We’ll See It When We See It: The Turn Against the ‘McMansion’


This was a pleasant, if not a touch skeptical, read in the Guardian, “Planners Move to Close Window on US ‘McMansions.'” It’s all about city and county governments finally getting wise, some ten years too late, to the possibility that building houses of 10,000 square feet for two people might not be such a wise thing for maintaining resources and keeping communities in some way connected other than in three hour commutes on the freeway. Granted, it’s “kick ’em while their down” news for a struggling housing market, but for the rest of us, it’s welcome news. Here’s some:

In Boulder County, Colorado, which has recently adopted measures to cap the size of new homes, houses have grown from an average of 3,900 sq ft in 1990 to 6,300 sq ft last year.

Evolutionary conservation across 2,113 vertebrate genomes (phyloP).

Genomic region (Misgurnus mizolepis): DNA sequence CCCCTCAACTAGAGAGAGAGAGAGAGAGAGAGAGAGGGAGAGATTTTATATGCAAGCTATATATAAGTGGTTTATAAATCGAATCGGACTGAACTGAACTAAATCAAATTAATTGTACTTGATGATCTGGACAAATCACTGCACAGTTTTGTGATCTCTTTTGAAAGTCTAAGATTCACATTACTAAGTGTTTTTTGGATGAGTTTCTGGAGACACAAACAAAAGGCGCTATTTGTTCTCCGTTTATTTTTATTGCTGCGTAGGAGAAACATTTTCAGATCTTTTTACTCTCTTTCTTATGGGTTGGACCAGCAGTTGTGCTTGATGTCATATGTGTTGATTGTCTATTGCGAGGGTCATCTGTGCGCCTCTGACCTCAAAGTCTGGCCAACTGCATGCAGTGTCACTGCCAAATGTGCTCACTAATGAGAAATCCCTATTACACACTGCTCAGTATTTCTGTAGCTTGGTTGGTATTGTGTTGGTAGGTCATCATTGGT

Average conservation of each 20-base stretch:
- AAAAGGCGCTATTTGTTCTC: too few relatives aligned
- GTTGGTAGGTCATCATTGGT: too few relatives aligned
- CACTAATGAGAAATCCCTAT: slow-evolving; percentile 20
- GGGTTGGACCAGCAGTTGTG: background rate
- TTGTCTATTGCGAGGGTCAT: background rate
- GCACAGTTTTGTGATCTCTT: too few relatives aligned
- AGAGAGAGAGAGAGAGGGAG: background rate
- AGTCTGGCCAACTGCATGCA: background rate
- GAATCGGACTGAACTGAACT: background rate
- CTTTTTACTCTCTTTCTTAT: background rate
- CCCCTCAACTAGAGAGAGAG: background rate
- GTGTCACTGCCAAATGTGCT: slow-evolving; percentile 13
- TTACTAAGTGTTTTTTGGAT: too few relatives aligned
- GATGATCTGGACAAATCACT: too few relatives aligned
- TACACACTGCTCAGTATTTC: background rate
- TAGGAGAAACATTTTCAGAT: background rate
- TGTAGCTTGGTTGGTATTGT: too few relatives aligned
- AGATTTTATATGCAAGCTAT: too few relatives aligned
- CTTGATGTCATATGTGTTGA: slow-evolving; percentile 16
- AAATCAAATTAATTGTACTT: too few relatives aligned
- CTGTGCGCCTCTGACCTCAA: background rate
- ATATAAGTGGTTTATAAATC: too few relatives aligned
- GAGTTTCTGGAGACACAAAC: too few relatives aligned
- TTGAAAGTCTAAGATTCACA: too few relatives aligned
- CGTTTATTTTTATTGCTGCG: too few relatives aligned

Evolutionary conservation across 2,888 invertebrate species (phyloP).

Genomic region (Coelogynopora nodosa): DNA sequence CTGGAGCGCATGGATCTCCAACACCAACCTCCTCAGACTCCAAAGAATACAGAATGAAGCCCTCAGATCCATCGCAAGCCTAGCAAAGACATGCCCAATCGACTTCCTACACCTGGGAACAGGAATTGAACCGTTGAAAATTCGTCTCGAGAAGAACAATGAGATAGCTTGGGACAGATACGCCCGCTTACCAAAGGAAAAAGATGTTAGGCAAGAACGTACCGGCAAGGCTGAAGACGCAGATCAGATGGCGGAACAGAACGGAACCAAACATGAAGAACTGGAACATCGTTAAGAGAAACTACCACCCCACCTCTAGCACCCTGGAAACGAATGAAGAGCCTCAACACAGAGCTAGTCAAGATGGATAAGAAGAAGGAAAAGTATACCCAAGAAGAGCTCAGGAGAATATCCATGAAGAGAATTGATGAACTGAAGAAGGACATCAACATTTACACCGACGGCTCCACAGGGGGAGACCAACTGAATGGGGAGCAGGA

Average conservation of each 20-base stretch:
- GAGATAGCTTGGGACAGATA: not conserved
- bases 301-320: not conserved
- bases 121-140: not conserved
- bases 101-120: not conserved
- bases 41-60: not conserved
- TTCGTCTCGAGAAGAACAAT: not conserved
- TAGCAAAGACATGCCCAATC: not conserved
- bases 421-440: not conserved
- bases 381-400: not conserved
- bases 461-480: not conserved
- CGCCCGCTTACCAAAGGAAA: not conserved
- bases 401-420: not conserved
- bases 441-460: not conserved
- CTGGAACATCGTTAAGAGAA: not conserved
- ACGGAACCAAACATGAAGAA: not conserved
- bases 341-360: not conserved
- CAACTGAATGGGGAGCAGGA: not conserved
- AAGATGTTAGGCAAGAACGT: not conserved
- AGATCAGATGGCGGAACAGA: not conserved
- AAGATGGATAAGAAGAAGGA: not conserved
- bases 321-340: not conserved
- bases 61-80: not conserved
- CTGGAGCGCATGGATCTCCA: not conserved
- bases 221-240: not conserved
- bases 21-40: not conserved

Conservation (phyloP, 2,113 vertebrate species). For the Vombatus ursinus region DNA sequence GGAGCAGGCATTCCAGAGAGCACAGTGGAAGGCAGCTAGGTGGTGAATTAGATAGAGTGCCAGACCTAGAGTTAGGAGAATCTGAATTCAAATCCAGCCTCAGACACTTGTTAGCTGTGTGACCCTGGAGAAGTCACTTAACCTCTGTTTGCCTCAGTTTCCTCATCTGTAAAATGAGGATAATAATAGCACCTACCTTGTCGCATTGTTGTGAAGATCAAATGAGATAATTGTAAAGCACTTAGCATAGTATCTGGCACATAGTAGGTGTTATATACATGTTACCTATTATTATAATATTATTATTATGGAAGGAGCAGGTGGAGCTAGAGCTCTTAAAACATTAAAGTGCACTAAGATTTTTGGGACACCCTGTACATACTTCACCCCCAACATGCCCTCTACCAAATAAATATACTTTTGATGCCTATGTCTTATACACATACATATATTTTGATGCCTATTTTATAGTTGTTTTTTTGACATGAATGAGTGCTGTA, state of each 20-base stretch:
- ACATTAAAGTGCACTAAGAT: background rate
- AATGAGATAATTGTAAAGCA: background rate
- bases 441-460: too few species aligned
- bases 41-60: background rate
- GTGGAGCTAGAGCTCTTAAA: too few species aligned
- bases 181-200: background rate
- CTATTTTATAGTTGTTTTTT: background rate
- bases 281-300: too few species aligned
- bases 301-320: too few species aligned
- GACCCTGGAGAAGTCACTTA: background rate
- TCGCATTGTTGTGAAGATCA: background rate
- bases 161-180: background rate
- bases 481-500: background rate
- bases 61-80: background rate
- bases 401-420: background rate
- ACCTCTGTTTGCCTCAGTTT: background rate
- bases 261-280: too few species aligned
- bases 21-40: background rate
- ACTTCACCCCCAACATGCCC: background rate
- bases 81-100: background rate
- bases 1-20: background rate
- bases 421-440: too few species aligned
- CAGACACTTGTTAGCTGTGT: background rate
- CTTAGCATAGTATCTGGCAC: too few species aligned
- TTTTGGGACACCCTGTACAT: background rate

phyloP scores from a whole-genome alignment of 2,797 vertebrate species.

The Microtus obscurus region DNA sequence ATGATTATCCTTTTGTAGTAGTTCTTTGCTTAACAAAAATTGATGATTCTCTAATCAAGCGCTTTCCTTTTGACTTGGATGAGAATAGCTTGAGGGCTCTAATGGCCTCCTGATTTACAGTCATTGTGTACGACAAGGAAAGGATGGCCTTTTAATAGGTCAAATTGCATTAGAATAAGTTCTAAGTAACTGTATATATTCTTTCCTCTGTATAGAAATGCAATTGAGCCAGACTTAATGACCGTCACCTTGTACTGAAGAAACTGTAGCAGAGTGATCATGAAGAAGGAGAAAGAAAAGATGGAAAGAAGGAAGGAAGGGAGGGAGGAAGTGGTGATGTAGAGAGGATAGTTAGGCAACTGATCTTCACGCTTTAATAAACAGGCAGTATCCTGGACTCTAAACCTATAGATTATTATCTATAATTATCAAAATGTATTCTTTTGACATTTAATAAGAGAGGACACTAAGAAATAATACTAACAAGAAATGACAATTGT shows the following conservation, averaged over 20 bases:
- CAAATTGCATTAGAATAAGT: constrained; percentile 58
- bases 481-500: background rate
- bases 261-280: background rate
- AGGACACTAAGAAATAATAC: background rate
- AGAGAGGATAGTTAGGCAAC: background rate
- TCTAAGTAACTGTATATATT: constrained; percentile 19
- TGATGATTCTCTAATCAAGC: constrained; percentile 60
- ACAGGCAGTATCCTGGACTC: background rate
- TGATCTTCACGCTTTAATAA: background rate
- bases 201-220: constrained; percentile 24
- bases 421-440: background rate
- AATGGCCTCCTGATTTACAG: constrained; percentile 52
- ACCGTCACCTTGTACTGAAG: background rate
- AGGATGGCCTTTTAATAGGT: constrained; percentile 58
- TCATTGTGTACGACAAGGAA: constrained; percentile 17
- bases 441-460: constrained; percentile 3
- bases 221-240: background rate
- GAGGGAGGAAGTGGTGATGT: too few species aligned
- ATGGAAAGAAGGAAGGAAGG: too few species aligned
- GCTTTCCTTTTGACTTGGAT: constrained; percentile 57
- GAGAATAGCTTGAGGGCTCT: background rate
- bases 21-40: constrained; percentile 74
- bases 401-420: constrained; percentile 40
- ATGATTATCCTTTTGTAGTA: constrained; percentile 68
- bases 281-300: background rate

Last month in Los Angeles, the city’s planning commission passed a motion to restrict the size of new homes. If the city council adopts the measure it could affect 300,000 properties in the city. Similar measures have been adopted in Minneapolis and in Florida.

“I think people are suspicious of development in the US right now,” says John Chase, architecture critic and urban designer for the city of West Hollywood. “People have an unconscious cultural association with a place. mansion-building takes away from a person’s sense of the identity of a place.”

Now let’s just get some kind of “stop building cheap, crappy, brick condos” law passed and our cities will be safe too.